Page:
A fraudster who ripped off investors he met on Tinder and faked his CV to get a job with the Financial Markets Authority has been denied parole after he tipped a bucket of water on a prison worker.
A "charismatic" former professional league player, Benjamin Anthony Kiro convinced women he met on online dating sites such as Tinder, or businessmen introduced to him by associates, to invest in companies soon to list on the stock exchange.
The funds given to him, about $250,000, were never invested or were obtained by deception.
Kiro was jailed for four and a half years in 2016.
He became eligible for release on parole earlier this month.
But the 37-year-old could not convince the parole board that he was an undue risk.
The board, in its decision released to the Business Herald this week, said Kiro's behaviour in prison had "not been without issue".
"He has been described as disrespectful, arrogant and not getting along well with staff," the board said.
The board found there were conflicting statements about the extent of Kiro's drug and alcohol use before he was jailed.
"Mr Kiro seems to have moved from having a significant alcohol and drug problem to saying he made up those claims, to then saying that he did use but there was no causal link between his offending and alcohol and drug use," the board said in its decision.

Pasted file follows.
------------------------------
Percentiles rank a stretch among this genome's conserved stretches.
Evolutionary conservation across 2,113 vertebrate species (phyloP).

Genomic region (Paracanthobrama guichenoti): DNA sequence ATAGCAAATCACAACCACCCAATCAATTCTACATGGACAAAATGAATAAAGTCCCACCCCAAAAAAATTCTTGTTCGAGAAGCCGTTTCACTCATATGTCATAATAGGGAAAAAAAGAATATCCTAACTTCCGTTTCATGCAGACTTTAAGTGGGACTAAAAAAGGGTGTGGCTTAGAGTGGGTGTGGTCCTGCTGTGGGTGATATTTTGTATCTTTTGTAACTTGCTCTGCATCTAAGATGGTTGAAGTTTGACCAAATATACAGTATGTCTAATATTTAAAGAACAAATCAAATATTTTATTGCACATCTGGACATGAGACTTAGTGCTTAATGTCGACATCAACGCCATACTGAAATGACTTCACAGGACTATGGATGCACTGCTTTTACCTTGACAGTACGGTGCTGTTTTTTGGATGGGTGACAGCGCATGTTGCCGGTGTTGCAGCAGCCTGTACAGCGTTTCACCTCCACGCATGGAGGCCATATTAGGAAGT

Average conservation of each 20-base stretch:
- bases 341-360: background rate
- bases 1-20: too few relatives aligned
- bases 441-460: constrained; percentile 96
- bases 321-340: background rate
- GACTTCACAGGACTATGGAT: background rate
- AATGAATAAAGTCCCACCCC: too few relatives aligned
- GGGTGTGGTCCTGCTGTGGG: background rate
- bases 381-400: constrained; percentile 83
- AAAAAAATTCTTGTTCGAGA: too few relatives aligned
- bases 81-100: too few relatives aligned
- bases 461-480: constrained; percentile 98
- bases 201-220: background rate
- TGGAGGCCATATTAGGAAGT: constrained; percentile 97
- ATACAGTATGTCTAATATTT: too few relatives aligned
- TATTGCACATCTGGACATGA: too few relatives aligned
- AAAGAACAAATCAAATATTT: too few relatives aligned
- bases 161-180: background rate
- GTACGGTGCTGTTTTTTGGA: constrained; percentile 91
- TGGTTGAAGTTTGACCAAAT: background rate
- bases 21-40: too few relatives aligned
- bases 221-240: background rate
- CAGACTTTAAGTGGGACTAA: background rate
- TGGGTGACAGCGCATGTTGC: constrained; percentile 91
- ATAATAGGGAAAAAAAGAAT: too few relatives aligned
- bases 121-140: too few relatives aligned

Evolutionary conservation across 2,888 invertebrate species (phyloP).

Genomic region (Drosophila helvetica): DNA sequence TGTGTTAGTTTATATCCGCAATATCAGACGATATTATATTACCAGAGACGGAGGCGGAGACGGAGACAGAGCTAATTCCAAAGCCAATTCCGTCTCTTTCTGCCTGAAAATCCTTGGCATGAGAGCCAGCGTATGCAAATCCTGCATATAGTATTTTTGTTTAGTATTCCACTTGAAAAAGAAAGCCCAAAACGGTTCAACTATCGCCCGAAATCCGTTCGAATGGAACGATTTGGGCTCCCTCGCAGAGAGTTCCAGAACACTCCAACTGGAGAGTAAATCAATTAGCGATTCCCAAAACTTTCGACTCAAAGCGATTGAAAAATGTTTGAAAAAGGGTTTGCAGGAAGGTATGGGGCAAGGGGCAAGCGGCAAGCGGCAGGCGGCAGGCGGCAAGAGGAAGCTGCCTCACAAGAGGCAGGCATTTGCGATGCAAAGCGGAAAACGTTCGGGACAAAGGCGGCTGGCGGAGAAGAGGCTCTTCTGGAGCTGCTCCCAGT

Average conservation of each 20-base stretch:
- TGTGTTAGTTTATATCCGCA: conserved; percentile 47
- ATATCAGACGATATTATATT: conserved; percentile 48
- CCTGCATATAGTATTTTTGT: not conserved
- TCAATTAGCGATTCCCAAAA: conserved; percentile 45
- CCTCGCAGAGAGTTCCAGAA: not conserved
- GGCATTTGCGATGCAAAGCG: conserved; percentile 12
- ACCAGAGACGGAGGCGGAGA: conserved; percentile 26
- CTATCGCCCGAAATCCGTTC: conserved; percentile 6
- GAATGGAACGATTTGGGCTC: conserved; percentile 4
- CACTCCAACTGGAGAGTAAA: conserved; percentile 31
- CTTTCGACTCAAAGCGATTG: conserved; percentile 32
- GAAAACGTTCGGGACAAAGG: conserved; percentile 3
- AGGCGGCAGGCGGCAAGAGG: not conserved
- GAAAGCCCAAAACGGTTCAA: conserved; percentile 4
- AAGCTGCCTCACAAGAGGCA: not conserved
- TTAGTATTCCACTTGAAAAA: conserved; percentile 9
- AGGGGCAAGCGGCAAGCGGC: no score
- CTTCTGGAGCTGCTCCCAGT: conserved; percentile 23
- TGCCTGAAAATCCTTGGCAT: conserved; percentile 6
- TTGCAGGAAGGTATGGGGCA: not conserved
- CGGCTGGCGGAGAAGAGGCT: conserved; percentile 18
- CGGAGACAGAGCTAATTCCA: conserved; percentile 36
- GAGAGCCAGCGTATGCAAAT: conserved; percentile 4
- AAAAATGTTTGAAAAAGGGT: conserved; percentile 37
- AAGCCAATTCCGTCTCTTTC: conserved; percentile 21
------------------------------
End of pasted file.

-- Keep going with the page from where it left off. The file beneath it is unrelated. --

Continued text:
The board, just prior to the parole hearing, learned of a recent incident where Kiro "threw a bucket of water over a staff member while at the sports academy".
The board was of the view that Kiro was an "untreated offender".
In addition, he needs to show that he is able to manage his behaviour within the prison setting," the board said.
He will be eligible to apply for parole again in February 2019.
"In the meantime, Mr Kiro is encouraged to engage in the rehabilitation that is made available to him including the drug treatment programme. The board would then expect a period of consolidation and engagement in reintegration activities. Mr Kiro will also need to focus on getting his behaviour under control," the board said.
Kiro pleaded guilty charges of forgery, use of a forged document, theft by a person in a special relationship and obtaining by deception.
Kiro forged his academic record from Australian universities and used a false curriculum vitae to get a job at the FMA in 2014. He worked at the capital markets regulator for around three months.
According to court documents, Kiro also used a forged Fonterra employment contract to obtain a tenancy for an apartment on Gore St, in Auckland's central business district.
It is understood Kiro lived in the apartment for a short time in 2014.
Kiro, according to court documents, also falsified an offer of employment from AMP Capital as head of investment operations and a contract with AMP Capital in his own name with a $146,000 salary. As well as this, he also falsified a letter of employment for BT Financial Group.